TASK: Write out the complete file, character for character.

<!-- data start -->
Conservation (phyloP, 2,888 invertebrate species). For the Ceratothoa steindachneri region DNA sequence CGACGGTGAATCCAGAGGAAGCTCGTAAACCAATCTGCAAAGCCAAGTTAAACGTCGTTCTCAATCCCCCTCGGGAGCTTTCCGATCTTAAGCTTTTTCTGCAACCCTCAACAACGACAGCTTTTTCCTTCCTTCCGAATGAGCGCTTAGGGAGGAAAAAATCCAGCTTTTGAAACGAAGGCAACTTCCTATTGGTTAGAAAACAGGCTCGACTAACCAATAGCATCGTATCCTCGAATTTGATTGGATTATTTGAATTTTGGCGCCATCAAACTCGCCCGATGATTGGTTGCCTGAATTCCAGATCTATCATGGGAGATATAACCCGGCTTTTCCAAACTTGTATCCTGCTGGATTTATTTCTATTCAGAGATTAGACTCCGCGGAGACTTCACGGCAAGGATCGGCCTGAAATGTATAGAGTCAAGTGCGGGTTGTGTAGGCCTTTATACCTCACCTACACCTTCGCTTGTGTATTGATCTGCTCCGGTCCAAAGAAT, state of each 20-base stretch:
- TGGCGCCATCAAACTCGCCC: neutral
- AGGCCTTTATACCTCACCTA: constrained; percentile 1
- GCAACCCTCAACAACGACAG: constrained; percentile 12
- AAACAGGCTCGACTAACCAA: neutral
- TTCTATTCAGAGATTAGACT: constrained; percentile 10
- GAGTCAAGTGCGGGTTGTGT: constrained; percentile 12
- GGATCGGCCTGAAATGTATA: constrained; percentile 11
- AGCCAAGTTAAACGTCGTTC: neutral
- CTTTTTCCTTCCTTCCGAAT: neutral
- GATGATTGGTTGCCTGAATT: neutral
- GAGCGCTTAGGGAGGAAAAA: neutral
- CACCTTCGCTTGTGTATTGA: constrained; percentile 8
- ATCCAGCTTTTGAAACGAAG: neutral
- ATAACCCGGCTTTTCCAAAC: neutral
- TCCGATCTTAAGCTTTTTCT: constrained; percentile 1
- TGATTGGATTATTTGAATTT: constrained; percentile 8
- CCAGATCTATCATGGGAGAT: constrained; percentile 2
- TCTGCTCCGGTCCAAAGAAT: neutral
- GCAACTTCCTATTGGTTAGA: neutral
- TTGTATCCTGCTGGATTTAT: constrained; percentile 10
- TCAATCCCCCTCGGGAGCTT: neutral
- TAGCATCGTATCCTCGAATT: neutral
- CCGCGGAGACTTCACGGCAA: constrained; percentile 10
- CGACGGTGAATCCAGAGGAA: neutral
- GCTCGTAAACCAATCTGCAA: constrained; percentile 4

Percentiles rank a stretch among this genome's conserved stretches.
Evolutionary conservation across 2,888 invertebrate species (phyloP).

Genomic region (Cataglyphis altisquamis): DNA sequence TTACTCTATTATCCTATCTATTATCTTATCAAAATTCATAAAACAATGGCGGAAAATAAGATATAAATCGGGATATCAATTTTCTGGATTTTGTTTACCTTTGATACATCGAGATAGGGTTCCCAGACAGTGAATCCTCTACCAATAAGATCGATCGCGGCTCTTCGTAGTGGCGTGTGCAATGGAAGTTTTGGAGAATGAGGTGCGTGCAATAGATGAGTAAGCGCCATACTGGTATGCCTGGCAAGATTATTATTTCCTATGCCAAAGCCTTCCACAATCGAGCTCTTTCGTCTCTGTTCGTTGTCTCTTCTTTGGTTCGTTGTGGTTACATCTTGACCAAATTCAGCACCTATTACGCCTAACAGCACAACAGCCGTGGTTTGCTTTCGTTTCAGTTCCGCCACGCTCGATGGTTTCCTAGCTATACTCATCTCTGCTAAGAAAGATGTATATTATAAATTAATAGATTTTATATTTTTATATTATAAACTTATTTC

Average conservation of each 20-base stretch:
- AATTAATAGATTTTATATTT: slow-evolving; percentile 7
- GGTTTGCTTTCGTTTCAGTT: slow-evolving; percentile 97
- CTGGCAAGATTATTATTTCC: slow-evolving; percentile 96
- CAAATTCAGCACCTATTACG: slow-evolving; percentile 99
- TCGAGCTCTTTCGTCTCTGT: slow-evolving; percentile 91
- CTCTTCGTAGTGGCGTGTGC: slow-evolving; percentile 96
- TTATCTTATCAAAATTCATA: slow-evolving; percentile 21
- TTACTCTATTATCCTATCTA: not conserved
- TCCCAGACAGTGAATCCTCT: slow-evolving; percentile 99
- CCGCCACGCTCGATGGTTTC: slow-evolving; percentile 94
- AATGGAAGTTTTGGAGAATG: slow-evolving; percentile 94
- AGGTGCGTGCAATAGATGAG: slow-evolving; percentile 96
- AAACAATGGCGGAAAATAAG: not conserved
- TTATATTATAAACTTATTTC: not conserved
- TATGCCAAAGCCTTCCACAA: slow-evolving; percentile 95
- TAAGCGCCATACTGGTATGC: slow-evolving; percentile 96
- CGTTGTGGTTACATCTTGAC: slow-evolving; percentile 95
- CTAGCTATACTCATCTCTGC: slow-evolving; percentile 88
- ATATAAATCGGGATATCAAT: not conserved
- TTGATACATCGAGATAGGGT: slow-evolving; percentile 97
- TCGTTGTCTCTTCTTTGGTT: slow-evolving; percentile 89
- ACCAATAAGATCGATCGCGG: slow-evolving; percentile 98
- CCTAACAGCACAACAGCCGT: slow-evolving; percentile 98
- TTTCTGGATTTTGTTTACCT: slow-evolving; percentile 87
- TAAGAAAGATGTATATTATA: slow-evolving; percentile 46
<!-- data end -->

Conservation (phyloP, 2,888 invertebrate species). For the Ceratothoa steindachneri region DNA sequence CGACGGTGAATCCAGAGGAAGCTCGTAAACCAATCTGCAAAGCCAAGTTAAACGTCGTTCTCAATCCCCCTCGGGAGCTTTCCGATCTTAAGCTTTTTCTGCAACCCTCAACAACGACAGCTTTTTCCTTCCTTCCGAATGAGCGCTTAGGGAGGAAAAAATCCAGCTTTTGAAACGAAGGCAACTTCCTATTGGTTAGAAAACAGGCTCGACTAACCAATAGCATCGTATCCTCGAATTTGATTGGATTATTTGAATTTTGGCGCCATCAAACTCGCCCGATGATTGGTTGCCTGAATTCCAGATCTATCATGGGAGATATAACCCGGCTTTTCCAAACTTGTATCCTGCTGGATTTATTTCTATTCAGAGATTAGACTCCGCGGAGACTTCACGGCAAGGATCGGCCTGAAATGTATAGAGTCAAGTGCGGGTTGTGTAGGCCTTTATACCTCACCTACACCTTCGCTTGTGTATTGATCTGCTCCGGTCCAAAGAAT, state of each 20-base stretch:
- TGGCGCCATCAAACTCGCCC: neutral
- AGGCCTTTATACCTCACCTA: constrained; percentile 1
- GCAACCCTCAACAACGACAG: constrained; percentile 12
- AAACAGGCTCGACTAACCAA: neutral
- TTCTATTCAGAGATTAGACT: constrained; percentile 10
- GAGTCAAGTGCGGGTTGTGT: constrained; percentile 12
- GGATCGGCCTGAAATGTATA: constrained; percentile 11
- AGCCAAGTTAAACGTCGTTC: neutral
- CTTTTTCCTTCCTTCCGAAT: neutral
- GATGATTGGTTGCCTGAATT: neutral
- GAGCGCTTAGGGAGGAAAAA: neutral
- CACCTTCGCTTGTGTATTGA: constrained; percentile 8
- ATCCAGCTTTTGAAACGAAG: neutral
- ATAACCCGGCTTTTCCAAAC: neutral
- TCCGATCTTAAGCTTTTTCT: constrained; percentile 1
- TGATTGGATTATTTGAATTT: constrained; percentile 8
- CCAGATCTATCATGGGAGAT: constrained; percentile 2
- TCTGCTCCGGTCCAAAGAAT: neutral
- GCAACTTCCTATTGGTTAGA: neutral
- TTGTATCCTGCTGGATTTAT: constrained; percentile 10
- TCAATCCCCCTCGGGAGCTT: neutral
- TAGCATCGTATCCTCGAATT: neutral
- CCGCGGAGACTTCACGGCAA: constrained; percentile 10
- CGACGGTGAATCCAGAGGAA: neutral
- GCTCGTAAACCAATCTGCAA: constrained; percentile 4

Percentiles rank a stretch among this genome's conserved stretches.
Evolutionary conservation across 2,888 invertebrate species (phyloP).

Genomic region (Cataglyphis altisquamis): DNA sequence TTACTCTATTATCCTATCTATTATCTTATCAAAATTCATAAAACAATGGCGGAAAATAAGATATAAATCGGGATATCAATTTTCTGGATTTTGTTTACCTTTGATACATCGAGATAGGGTTCCCAGACAGTGAATCCTCTACCAATAAGATCGATCGCGGCTCTTCGTAGTGGCGTGTGCAATGGAAGTTTTGGAGAATGAGGTGCGTGCAATAGATGAGTAAGCGCCATACTGGTATGCCTGGCAAGATTATTATTTCCTATGCCAAAGCCTTCCACAATCGAGCTCTTTCGTCTCTGTTCGTTGTCTCTTCTTTGGTTCGTTGTGGTTACATCTTGACCAAATTCAGCACCTATTACGCCTAACAGCACAACAGCCGTGGTTTGCTTTCGTTTCAGTTCCGCCACGCTCGATGGTTTCCTAGCTATACTCATCTCTGCTAAGAAAGATGTATATTATAAATTAATAGATTTTATATTTTTATATTATAAACTTATTTC

Average conservation of each 20-base stretch:
- AATTAATAGATTTTATATTT: slow-evolving; percentile 7
- GGTTTGCTTTCGTTTCAGTT: slow-evolving; percentile 97
- CTGGCAAGATTATTATTTCC: slow-evolving; percentile 96
- CAAATTCAGCACCTATTACG: slow-evolving; percentile 99
- TCGAGCTCTTTCGTCTCTGT: slow-evolving; percentile 91
- CTCTTCGTAGTGGCGTGTGC: slow-evolving; percentile 96
- TTATCTTATCAAAATTCATA: slow-evolving; percentile 21
- TTACTCTATTATCCTATCTA: not conserved
- TCCCAGACAGTGAATCCTCT: slow-evolving; percentile 99
- CCGCCACGCTCGATGGTTTC: slow-evolving; percentile 94
- AATGGAAGTTTTGGAGAATG: slow-evolving; percentile 94
- AGGTGCGTGCAATAGATGAG: slow-evolving; percentile 96
- AAACAATGGCGGAAAATAAG: not conserved
- TTATATTATAAACTTATTTC: not conserved
- TATGCCAAAGCCTTCCACAA: slow-evolving; percentile 95
- TAAGCGCCATACTGGTATGC: slow-evolving; percentile 96
- CGTTGTGGTTACATCTTGAC: slow-evolving; percentile 95
- CTAGCTATACTCATCTCTGC: slow-evolving; percentile 88
- ATATAAATCGGGATATCAAT: not conserved
- TTGATACATCGAGATAGGGT: slow-evolving; percentile 97
- TCGTTGTCTCTTCTTTGGTT: slow-evolving; percentile 89
- ACCAATAAGATCGATCGCGG: slow-evolving; percentile 98
- CCTAACAGCACAACAGCCGT: slow-evolving; percentile 98
- TTTCTGGATTTTGTTTACCT: slow-evolving; percentile 87
- TAAGAAAGATGTATATTATA: slow-evolving; percentile 46